Watching a Legal Thief in Action

A Long Island summer house gets a security upgrade.

Discovery Channel recently developed a reality series called “It Takes A Thief.” The idea behind this program is to have former professional thieves show how easy it is to break into a residence or commercial establishment. The program has currently concentrated on vulnerable buildings located within approximately 100 miles of New York City.

Episodes usually begin as the former thieves survey different neighborhoods and choose a likely home or business for burglary. The building owners are then contacted and must agree to allow their home or business to be burglarized. Cameras are set up around the building so both the TV audience and the rightful owners can watch the burglary while in progress. Nothing is spared as the thieves remove anything of value such as cars, electronic equipment or jewelry. “Burglars” spend an average of only 10-15 minutes at the scene and then depart with their loot while leaving the premise in shambles.

There are positive redeeming virtues for this mayhem. First, by seeing these burglaries each week on TV, viewers are expected to more consciously consider how to upgrade security in their own dwellings. The program should certainly help boost the sales and service of security products.

The second value to the individual building owner is that the burglarized building is returned to better than its original condition. Frank Santamorena, PSP, is the security consultant for the series. His job is to consult with each building owner and then recommend specific security products according to their needs. Products such as safes, alarm systems and security hardware items are installed to provide added protection for the owner.

Gardall Safe Corporation is one of the companies which donated products for the “It Takes A Thief" series. Ed Baroody, president of Gardall Safe Corporation, graciously invited Locksmith Ledger to visit the location of one “It Takes A Thief” episode and see the building rehabilitation in action. 40 “Thief” episodes were scheduled for this season and this location was the 39th in the series.

The location was a two-hour drive east of New York City in a secluded Long Island area. The burglary had occurred earlier in the week. Our arrival coincided with the day that workmen were installing additional security items as suggested by Santamorena.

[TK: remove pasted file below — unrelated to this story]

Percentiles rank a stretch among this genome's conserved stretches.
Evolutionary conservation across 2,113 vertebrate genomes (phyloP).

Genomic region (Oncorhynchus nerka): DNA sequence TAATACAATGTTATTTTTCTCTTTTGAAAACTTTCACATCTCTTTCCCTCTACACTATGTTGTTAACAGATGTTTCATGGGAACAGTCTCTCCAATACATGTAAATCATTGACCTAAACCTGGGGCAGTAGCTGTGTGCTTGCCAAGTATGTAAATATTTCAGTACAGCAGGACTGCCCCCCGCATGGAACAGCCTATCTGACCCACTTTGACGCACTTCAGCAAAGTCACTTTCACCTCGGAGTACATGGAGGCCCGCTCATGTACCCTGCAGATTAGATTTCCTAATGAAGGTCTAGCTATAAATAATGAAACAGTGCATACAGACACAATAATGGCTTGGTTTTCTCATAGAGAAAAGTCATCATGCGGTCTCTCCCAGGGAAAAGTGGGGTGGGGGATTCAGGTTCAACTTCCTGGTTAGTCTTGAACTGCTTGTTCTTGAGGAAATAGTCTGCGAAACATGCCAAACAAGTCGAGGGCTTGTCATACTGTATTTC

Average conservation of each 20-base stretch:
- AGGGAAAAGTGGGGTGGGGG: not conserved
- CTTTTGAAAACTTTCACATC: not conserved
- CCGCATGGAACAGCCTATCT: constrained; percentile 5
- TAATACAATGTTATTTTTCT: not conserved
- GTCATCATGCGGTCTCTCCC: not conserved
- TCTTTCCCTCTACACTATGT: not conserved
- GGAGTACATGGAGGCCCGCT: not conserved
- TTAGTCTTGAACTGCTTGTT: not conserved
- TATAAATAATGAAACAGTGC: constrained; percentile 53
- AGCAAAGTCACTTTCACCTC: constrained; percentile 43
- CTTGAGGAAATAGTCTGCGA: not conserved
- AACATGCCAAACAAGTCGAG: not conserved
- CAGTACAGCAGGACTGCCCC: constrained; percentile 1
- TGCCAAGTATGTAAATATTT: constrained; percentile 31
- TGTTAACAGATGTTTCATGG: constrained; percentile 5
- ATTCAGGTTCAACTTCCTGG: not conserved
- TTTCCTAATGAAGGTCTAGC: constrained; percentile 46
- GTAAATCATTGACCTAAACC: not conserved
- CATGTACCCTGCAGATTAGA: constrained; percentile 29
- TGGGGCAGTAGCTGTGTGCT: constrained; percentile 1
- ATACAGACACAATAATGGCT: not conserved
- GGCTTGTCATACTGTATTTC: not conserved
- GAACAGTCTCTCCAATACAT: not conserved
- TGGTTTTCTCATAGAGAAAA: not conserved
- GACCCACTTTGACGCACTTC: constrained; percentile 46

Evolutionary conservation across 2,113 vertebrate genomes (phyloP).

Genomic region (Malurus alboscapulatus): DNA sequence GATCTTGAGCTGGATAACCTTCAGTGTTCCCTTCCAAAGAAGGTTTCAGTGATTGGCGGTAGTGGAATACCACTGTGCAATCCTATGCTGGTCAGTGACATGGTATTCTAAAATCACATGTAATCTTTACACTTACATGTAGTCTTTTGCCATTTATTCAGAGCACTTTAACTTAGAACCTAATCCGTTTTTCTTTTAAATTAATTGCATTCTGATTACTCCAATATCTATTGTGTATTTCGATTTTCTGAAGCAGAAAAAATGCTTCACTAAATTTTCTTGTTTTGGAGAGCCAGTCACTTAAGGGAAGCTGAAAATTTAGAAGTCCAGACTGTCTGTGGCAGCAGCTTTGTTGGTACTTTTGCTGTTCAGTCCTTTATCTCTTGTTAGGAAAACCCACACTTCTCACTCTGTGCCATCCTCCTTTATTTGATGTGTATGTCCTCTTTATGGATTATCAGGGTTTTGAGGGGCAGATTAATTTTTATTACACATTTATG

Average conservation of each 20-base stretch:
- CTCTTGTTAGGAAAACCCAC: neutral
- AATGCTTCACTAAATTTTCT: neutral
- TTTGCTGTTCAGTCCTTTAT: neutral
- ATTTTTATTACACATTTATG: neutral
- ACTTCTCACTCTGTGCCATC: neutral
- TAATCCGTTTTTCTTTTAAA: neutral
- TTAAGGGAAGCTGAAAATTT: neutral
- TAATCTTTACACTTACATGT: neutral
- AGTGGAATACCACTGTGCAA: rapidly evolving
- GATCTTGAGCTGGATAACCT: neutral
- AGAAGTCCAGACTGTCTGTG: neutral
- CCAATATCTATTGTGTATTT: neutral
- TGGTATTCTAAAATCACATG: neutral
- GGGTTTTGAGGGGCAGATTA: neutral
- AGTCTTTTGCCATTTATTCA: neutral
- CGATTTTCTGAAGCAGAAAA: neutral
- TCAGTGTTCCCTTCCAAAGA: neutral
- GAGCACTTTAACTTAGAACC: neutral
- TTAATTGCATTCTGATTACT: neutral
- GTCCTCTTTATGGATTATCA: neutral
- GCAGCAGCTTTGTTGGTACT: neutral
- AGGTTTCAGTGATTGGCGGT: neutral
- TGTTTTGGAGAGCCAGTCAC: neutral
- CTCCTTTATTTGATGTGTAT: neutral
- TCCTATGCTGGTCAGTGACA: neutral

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Locksmiths Upgrade Security

Locksmith companies on the scene included Alen Security Locksmith Company from Morristown, NJ. Their job was to install physical security on hinged outer doors and sliding patio doors.

Maffey’s Security Group from Elizabeth, N.J., was responsible for installing an Aiphone JB series electronic security system. Ed Maffey and several of his installers were busy all day as they pulled wires and installed magnetic switches and keypads.

Alen Security replaced existing exterior door locks with Medeco Security Locks. Santamorena suggested Medeco because their residential hardware is esthetically pleasing and each lock includes a Medeco high security key system. Medeco decorative hardware was installed on exterior doors in both the main household and in a remote guest building. Lock systems included keyed knob locks and deadbolt security. Double cylinder deadbolts were installed along with the Medeco captive key system which can be used for security while the house is occupied. This is the owner’s second home, so while the house is vacant, the captive keys can be removed to provide the extra security of a double cylinder deadbolt. Charley-bar units were installed on all sliding patio doors.

Installing A Gun Safe

One challenge for the day was to install a Gardall gun safe. Abetta Safe & Lock, Farmingdale, N.Y., accomplished the task. Victor Napoli Sr and Jr. had just the right equipment for the job. A hydraulic lift tailgate on their truck quickly moved the safe down to ground level. Moving the safe up two sets of outer stairs and into the house was completed with an electrically operated Escalera stair climbing dolly. The dolly easily solved the task of moving this 485-pound safe. One part of the safe move was across a patch of grass. Victor Napoli laid steel plates down to protect the grass and to simplify movement of the safe.

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